News & Insights

Shareholder Disputes within Owner Managed Businesses

FSP’s litigation, corporate and private client teams look at how best to resolve disputes within owner managed businesses.

Shareholder disputes can be damaging for any business. Management time can get diverted away from growing the business. Key senior employees may become demotivated and leave. It may become harder to secure future investment or a sale. Ultimately, if the dispute heads towards legal proceedings then substantial legal costs can accrue.

These problems can be exacerbated if the business is controlled in whole or in part by family members. This is especially the case if some or all of the family interests are held through family trusts. Alliances based on family connections rather than the commercial needs of the business can complicate the resolution of conflicts. The death or serious illness of a key family member involved in the business can create succession problems.

If the dispute escalates into litigation then legal claims are likely to focus on two main areas. The removal of an individual as an employee or a director may give rise to unfair or wrongful dismissal claims but it is also possible that minority shareholders within a company may bring a petition for unfair prejudice. In certain circumstances, minority shareholders can seek relief from the Companies Court – normally an order that the majority buy out the minority at a fair price. Sometimes the court orders the share price to be adjusted to reflect past grievances.

Clearly, if possible, early negotiation is a better solution than full-scale legal proceedings to trial. There are a number of key considerations that may help the warring shareholders find such a solution: –

  1. Dispute resolution mechanism in a shareholders’ agreement. A shareholders’ agreement, if one exists, may have a dispute / deadlock resolution mechanism that prescribes a solution. The remaining comments below assume this is not the case.
  2. An early valuation. If a negotiated solution is going to be based on one side buying out the other, it may be difficult to make progress until an up-to-date share valuation has been obtained and any differences in valuation approach between the two sides have been clarified. Such a valuation may also help clarify whether there are likely to be problems funding a purchase.
  3. Mediation. If negotiations prove difficult, it can sometimes be useful to bring in a professional mediator.
  4. Take early legal advice. This will allow proper guidance to be given about documentation and record-keeping. This could be crucial either for avoiding a dispute completely by structuring a commercial solution or alternatively allowing the best possible case to be presented in court.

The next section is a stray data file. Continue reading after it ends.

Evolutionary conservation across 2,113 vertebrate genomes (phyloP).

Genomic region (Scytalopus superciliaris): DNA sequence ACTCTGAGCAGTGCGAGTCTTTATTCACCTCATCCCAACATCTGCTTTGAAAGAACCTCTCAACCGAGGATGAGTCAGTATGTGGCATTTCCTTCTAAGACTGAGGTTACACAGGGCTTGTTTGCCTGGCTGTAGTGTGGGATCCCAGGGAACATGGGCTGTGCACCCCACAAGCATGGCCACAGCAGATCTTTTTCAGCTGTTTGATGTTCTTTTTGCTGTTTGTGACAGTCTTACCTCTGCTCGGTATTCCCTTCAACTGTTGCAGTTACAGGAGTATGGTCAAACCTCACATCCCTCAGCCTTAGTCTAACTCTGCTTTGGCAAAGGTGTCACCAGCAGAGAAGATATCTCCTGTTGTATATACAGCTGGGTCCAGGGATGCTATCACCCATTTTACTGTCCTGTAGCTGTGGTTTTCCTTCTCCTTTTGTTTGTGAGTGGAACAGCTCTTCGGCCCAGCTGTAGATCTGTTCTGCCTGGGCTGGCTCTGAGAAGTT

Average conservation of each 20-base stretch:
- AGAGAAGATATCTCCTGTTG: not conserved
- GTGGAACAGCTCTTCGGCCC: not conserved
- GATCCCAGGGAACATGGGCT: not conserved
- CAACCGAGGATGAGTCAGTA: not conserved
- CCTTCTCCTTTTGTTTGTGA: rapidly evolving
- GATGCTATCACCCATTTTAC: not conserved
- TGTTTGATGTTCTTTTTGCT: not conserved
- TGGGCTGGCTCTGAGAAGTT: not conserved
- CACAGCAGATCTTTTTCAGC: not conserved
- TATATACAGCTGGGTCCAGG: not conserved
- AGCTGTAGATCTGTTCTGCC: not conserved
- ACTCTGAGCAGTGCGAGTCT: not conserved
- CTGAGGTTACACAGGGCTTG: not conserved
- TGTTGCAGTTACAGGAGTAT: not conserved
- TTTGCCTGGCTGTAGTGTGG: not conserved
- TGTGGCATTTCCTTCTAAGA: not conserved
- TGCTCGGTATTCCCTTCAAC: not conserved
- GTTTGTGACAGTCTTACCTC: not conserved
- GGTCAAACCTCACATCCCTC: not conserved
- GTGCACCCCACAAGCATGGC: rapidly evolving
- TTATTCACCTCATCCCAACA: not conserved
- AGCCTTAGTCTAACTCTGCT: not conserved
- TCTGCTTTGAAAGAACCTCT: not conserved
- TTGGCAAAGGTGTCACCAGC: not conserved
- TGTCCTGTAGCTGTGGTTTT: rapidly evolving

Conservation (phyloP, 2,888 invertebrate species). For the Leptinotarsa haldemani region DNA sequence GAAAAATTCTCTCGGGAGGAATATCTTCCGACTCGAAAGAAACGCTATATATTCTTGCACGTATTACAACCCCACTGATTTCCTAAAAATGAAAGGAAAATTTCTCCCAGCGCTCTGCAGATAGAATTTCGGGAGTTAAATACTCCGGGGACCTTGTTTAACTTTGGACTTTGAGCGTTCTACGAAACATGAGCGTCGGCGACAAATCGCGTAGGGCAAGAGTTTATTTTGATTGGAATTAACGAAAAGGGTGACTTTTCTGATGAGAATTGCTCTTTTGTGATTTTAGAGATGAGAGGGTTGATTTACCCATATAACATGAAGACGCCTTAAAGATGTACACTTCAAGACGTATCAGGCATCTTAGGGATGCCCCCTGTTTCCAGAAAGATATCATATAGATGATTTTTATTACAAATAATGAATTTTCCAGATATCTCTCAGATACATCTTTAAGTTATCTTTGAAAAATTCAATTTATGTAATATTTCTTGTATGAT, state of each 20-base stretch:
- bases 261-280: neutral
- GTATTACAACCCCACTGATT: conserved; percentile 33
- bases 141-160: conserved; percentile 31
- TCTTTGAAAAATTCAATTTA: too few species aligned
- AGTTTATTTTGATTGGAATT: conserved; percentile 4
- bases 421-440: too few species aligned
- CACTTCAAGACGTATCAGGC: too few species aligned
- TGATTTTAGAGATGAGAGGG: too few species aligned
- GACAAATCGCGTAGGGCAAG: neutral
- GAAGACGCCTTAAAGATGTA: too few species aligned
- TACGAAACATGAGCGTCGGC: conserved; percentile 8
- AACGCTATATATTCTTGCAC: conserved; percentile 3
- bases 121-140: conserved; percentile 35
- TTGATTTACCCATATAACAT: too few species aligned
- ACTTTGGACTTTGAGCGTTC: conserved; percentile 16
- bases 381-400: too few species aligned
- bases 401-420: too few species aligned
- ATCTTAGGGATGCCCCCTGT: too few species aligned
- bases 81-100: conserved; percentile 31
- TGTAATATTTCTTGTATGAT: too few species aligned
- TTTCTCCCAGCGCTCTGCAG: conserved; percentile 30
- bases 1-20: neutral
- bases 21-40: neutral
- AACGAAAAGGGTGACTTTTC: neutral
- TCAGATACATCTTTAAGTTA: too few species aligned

5. Family trusts. If there are family trusts with an interest in the business, early advice should be sought over the implications of this especially if minors are involved.
  6. An early offer to purchase the minority shares at fair value. The courts encourage the early resolution of unfair prejudice proceedings. Sometimes, if an early offer is made to buy out the petitioner/minority shareholder at a price to be determined by an independent valuer then this can be used to stay or strike out the petition. Even an offer to purchase the shares for a specific price may provide some professional cost protection/jeopardy and thus indirectly apply pressure towards a settlement.
  7. Remaining shareholders funding the purchase of the minority shares. The remaining majority shareholders may have the means to purchase personally the minority shareholder’s shares although this may become a less viable option the bigger the minority shareholding and thus sale value. Unless the purchase price can be agreed to be paid in instalments –  in which case the minority shareholder may want security from the purchaser for any deferred payments and/or contractual “step back in” remedies if any of those deferred payments are not made. Commercial warranties may be sought from the minority shareholder, particularly in relation to any conduct issues that may have provoked the dispute, as well as a compromise agreement waiving all employment related claims albeit that the purchaser should consider whether this is a case of perfection being the enemy of the good.
  8. Company funding the purchase of the minority shares. If the remaining shareholders are unable or unwilling to fund the buy out, the settlement may be structured as a company buyback of shares. For the minority shareholder’s shares to be effectively purchased, a Companies Act process must be observed strictly. This includes ensuring that the purchase price is backed by sufficient distributable profits and that price is paid in cash and in full on completion which may be cash-flow challenging for the company. Advance tax clearance is recommended to confirm the most favourable tax treatment. The above warranty/compromise agreement protections from the minority shareholder will also apply.
  9. Alternative settlement structures. If the Companies Act buyback conditions cannot be complied with, alternative buyout structures can be considered including the company buying the minority shares in instalments or creating a new holding company to purchase all of the shares in the company for shares or, in the case of the outgoing minority shareholder, cash.
  10. Early advice. As ever, early advice is essential. If you have any questions about the contents of this article or how to resolve shareholder disputes please contact us by emailing [email protected] or [email protected].